There are in fact multiple examples of doctors being convinced that a treatment is the right thing to do, only to later conclude the opposite. These medical reversals might have been originally based on flawed theory and small studies, for example: steroids and prophylactic hyperventilation for traumatic brain injury, the military anti-shock trousers suit for hypovolaemic shock, and aggressive volume resuscitation for shock associated with penetrating truncal trauma. Similarly, there are many examples of positive results from trials based on surrogate measures (i.e. disease-oriented outcomes) that are subsequently overturned by trials based on clinically meaningful (i.e. patient-oriented) outcomes, such as high-dose steroids for spinal cord injury, calcium in cardiac arrest, cyclo-oxygenase-2 enzyme (COX-2) inhibitors, early decompressive craniectomy in traumatic brain injury, vest CPR for out-of-hospital cardiac arrest, and drotrecogin alfa for sepsis. These are now discredited, but at the time, they seemed like a logical and good idea.
Unfortunately, a logical theory often trumps reality. Many medical reversals involve a standard of care that has been promoted and based on our incomplete or flawed understanding of the pathophysiology of the condition. Maybe half of these practices are wrong. Perhaps more than half. In these cases, it is evident that clinicians have been using medications or procedures, such as those outlined above, in vain and causing harm. Yet, these same treatments have been promoted by professional bodies and consensus guidelines. Indeed, exaggerated results in medical literature have reached epidemic proportions in recent years. Many treatments that claim a benefit have turned out not to be true. Examples of this are increasingly being published, and papers reporting this phenomenon are becoming common. Moreover, even when the effects are genuine and confirmed on replication of the study, their true magnitude is typically smaller than originally claimed.[4, 6] This might be due to underlying publication bias with journals preferring positive data over null results, and the selective reporting of results. As Richard Palmer states: ‘We cannot escape the troubling conclusion that some – perhaps many – cherished generalities are at best exaggerated in their biological significance and at worst a collective illusion nurtured by strong a priori beliefs often repeated.’ Scientists frequently find ways to confirm their preferred hypothesis, disregarding what they do not want to see.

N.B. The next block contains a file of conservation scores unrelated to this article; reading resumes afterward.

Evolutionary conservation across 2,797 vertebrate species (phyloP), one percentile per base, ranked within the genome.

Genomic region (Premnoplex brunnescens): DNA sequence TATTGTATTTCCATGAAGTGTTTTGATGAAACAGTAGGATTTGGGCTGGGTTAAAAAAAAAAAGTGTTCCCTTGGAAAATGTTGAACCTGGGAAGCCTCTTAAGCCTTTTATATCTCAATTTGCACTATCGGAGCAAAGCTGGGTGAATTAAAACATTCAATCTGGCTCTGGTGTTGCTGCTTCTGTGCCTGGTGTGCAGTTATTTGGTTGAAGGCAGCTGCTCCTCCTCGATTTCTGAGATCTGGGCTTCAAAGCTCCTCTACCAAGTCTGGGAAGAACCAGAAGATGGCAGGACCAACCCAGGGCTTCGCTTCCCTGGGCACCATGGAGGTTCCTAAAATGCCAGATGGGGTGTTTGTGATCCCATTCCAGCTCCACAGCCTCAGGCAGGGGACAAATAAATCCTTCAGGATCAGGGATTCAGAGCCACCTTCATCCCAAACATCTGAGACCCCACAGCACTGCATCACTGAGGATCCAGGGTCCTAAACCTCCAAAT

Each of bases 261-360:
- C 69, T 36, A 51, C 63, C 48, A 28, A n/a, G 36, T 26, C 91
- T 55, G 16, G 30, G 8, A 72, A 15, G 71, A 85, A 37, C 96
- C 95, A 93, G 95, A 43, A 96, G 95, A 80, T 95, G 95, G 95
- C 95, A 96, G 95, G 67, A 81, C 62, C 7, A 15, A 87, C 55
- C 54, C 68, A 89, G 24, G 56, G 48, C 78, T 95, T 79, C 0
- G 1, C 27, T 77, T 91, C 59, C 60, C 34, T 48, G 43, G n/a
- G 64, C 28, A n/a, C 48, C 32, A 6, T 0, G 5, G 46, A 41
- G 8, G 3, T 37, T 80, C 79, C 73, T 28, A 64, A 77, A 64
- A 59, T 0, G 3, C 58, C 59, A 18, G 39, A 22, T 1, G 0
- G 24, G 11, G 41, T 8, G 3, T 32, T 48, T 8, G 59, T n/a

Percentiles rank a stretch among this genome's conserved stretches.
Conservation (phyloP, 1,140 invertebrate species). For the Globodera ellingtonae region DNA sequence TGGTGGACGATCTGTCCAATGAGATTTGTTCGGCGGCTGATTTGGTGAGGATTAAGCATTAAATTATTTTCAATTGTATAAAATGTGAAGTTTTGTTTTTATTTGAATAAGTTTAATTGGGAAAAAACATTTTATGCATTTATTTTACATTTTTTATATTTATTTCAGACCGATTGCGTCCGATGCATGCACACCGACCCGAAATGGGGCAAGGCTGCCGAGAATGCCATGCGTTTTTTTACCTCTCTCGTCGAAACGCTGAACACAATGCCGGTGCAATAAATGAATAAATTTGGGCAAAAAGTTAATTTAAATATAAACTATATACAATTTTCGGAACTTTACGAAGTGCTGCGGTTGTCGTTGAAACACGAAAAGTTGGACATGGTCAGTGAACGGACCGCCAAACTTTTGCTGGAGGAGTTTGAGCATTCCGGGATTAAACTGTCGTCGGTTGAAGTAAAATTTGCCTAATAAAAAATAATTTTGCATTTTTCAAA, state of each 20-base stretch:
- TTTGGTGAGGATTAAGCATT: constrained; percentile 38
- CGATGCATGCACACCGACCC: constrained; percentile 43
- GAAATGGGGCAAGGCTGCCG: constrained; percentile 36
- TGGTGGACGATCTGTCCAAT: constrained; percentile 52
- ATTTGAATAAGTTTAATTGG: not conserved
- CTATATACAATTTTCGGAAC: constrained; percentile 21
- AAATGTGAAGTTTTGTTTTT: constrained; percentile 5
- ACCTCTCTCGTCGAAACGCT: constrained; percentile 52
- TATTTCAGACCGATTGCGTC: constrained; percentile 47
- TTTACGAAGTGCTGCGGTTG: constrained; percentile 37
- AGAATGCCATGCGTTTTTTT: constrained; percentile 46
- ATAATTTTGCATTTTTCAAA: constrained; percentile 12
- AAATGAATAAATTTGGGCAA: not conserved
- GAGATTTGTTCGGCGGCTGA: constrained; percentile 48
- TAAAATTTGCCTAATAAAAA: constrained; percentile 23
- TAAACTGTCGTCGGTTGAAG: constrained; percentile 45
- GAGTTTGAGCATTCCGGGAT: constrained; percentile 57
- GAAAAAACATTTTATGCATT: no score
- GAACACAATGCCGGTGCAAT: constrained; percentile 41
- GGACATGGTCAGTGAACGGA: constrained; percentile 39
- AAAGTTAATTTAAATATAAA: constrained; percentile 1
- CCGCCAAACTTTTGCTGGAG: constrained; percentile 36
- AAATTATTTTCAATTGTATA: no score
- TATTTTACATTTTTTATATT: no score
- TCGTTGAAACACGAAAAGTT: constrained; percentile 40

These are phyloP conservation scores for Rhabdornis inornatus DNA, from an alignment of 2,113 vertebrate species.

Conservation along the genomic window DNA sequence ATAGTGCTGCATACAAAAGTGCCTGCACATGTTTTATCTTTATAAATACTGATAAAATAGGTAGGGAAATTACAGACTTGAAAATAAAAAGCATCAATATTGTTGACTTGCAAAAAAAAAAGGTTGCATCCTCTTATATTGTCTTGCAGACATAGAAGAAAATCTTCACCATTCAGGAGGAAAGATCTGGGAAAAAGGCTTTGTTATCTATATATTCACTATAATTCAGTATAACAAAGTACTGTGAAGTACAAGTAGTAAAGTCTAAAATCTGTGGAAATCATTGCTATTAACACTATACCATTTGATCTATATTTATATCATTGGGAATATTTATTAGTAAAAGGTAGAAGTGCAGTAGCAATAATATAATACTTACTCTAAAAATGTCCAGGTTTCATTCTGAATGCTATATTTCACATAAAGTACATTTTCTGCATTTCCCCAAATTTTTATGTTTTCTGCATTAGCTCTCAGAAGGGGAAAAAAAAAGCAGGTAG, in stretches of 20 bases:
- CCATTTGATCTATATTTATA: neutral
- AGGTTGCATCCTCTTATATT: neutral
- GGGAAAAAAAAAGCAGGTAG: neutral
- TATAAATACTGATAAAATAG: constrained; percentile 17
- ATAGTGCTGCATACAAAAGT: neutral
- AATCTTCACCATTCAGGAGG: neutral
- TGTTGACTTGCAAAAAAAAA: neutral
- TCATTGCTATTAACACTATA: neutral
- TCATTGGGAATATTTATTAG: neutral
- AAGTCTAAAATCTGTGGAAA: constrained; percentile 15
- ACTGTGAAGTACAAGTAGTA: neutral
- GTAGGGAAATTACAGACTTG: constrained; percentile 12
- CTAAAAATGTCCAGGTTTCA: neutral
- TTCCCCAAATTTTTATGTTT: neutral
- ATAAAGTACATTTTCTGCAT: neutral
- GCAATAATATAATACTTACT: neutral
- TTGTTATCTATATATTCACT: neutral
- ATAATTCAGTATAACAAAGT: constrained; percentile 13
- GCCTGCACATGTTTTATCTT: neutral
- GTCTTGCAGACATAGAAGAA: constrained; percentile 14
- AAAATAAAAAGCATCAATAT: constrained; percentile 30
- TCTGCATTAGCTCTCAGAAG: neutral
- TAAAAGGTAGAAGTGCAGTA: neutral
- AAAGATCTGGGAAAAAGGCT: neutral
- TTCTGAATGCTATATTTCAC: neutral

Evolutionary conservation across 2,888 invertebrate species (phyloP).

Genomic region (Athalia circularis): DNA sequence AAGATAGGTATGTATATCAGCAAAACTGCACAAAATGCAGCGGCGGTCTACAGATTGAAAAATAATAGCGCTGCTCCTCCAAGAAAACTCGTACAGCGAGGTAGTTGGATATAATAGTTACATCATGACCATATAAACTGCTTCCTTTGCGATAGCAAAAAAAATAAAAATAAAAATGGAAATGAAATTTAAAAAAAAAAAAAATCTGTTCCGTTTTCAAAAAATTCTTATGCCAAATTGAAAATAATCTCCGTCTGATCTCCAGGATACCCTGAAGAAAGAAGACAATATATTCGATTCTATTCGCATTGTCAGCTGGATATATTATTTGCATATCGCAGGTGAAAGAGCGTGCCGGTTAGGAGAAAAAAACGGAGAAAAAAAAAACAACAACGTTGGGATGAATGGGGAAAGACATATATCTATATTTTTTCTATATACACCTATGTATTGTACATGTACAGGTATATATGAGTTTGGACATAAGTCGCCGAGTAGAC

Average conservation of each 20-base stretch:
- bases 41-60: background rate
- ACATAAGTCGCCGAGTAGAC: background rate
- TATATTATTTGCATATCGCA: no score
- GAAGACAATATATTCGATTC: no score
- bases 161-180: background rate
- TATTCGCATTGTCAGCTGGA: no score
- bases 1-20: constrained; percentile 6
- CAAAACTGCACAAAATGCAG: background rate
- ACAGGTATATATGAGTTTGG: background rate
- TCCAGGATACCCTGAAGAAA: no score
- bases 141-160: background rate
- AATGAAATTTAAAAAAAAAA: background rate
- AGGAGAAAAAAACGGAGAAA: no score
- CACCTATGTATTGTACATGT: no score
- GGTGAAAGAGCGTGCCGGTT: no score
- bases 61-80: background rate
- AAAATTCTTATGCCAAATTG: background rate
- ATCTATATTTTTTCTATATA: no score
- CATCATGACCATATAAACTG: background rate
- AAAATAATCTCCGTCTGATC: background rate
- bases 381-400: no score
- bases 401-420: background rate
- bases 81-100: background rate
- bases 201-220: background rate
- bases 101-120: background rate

Our medical knowledge is very much scientific knowledge; it is incomplete, fallible, and perpetually in revision. But it's the best method we have to understand how the world works. I believe Neurath gives an excellent metaphor on scientific knowledge:
There is no way to establish fully secured, neat protocol statements as starting points of the sciences. There is no tabula rasa. We are like sailors who have to rebuild their ship on the open sea, without ever being able to dismantle it in dry-dock and reconstruct it from its best components. Only metaphysics can disappear without a trace. Imprecise ‘verbal clusters’ [Ballungen] are somehow always part of the ship. If imprecision is diminished at one place, it may well re-appear at another place to a stronger degree. (Neurath 1932/1983, 92)
If evidence-based medicine or scientific medicine as originally conceptualized is what's desired for practice due to its successful record, then what needs to be taught is how science works, not just its products. As stated by Norris beliefs will not serve us well in becoming intellectually independent.
Unless individuals have some grounds for distinguishing the level of justification that they have for their various beliefs, then they are as likely to act upon false beliefs as upon true ones. Rote learning, by definition, is learning that provides no justification for what is learned, and even pays scant attention to its meaning. Furthermore, rote learning as a goal of science education is unacceptable on moral grounds. To ask of other human beings that they accept and memorize what the science teacher says, without any concern for the meaning and justification of what is said, is to treat those human beings with disrespect and is to show insufficient care for their welfare. It treats them with disrespect, because students exist on a moral par with their teachers, and therefore have a right to expect from their teachers reasons for what the teachers wish them to believe. It shows insufficient care for the welfare of students, because possessing beliefs that one is unable to justify is poor currency when one needs beliefs that can most reliably guide action.
Evidence-based medicine, as originally conceptualized, is just medical practice using the scientific method.Tweet to @jvrbntz
Bold text represent my emphasis